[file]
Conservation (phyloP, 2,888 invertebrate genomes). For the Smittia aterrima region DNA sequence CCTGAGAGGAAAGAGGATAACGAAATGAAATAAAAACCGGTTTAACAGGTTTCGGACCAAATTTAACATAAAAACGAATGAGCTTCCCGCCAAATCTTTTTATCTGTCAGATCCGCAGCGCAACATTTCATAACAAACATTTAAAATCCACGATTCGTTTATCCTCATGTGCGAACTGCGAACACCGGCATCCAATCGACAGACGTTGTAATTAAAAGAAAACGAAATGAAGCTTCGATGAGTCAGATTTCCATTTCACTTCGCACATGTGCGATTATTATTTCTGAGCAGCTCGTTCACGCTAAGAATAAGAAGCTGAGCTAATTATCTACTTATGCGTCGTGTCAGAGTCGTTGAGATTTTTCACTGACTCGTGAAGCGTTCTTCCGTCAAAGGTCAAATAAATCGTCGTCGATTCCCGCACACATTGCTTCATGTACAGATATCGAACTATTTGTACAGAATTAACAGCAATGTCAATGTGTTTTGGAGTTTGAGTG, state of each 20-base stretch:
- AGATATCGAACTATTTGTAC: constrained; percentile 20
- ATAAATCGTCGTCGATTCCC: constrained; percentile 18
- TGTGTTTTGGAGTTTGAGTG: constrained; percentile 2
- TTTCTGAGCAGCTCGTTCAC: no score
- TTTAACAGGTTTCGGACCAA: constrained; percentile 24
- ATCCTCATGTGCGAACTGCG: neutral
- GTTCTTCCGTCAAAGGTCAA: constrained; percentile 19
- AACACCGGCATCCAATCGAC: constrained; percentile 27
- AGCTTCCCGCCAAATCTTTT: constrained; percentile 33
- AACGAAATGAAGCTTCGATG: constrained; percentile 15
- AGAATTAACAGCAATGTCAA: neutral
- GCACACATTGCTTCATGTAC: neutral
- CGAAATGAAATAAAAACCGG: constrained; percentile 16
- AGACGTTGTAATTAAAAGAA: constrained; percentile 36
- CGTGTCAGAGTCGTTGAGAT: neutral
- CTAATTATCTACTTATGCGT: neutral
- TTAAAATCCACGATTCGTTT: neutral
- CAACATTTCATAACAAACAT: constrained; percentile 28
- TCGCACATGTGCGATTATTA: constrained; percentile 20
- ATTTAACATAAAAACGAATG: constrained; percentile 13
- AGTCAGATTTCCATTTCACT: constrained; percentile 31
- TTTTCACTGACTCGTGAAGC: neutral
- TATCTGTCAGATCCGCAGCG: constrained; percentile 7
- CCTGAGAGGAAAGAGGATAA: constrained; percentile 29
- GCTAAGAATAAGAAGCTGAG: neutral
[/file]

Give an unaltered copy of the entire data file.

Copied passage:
Conservation (phyloP, 2,888 invertebrate genomes). For the Smittia aterrima region DNA sequence CCTGAGAGGAAAGAGGATAACGAAATGAAATAAAAACCGGTTTAACAGGTTTCGGACCAAATTTAACATAAAAACGAATGAGCTTCCCGCCAAATCTTTTTATCTGTCAGATCCGCAGCGCAACATTTCATAACAAACATTTAAAATCCACGATTCGTTTATCCTCATGTGCGAACTGCGAACACCGGCATCCAATCGACAGACGTTGTAATTAAAAGAAAACGAAATGAAGCTTCGATGAGTCAGATTTCCATTTCACTTCGCACATGTGCGATTATTATTTCTGAGCAGCTCGTTCACGCTAAGAATAAGAAGCTGAGCTAATTATCTACTTATGCGTCGTGTCAGAGTCGTTGAGATTTTTCACTGACTCGTGAAGCGTTCTTCCGTCAAAGGTCAAATAAATCGTCGTCGATTCCCGCACACATTGCTTCATGTACAGATATCGAACTATTTGTACAGAATTAACAGCAATGTCAATGTGTTTTGGAGTTTGAGTG, state of each 20-base stretch:
- AGATATCGAACTATTTGTAC: constrained; percentile 20
- ATAAATCGTCGTCGATTCCC: constrained; percentile 18
- TGTGTTTTGGAGTTTGAGTG: constrained; percentile 2
- TTTCTGAGCAGCTCGTTCAC: no score
- TTTAACAGGTTTCGGACCAA: constrained; percentile 24
- ATCCTCATGTGCGAACTGCG: neutral
- GTTCTTCCGTCAAAGGTCAA: constrained; percentile 19
- AACACCGGCATCCAATCGAC: constrained; percentile 27
- AGCTTCCCGCCAAATCTTTT: constrained; percentile 33
- AACGAAATGAAGCTTCGATG: constrained; percentile 15
- AGAATTAACAGCAATGTCAA: neutral
- GCACACATTGCTTCATGTAC: neutral
- CGAAATGAAATAAAAACCGG: constrained; percentile 16
- AGACGTTGTAATTAAAAGAA: constrained; percentile 36
- CGTGTCAGAGTCGTTGAGAT: neutral
- CTAATTATCTACTTATGCGT: neutral
- TTAAAATCCACGATTCGTTT: neutral
- CAACATTTCATAACAAACAT: constrained; percentile 28
- TCGCACATGTGCGATTATTA: constrained; percentile 20
- ATTTAACATAAAAACGAATG: constrained; percentile 13
- AGTCAGATTTCCATTTCACT: constrained; percentile 31
- TTTTCACTGACTCGTGAAGC: neutral
- TATCTGTCAGATCCGCAGCG: constrained; percentile 7
- CCTGAGAGGAAAGAGGATAA: constrained; percentile 29
- GCTAAGAATAAGAAGCTGAG: neutral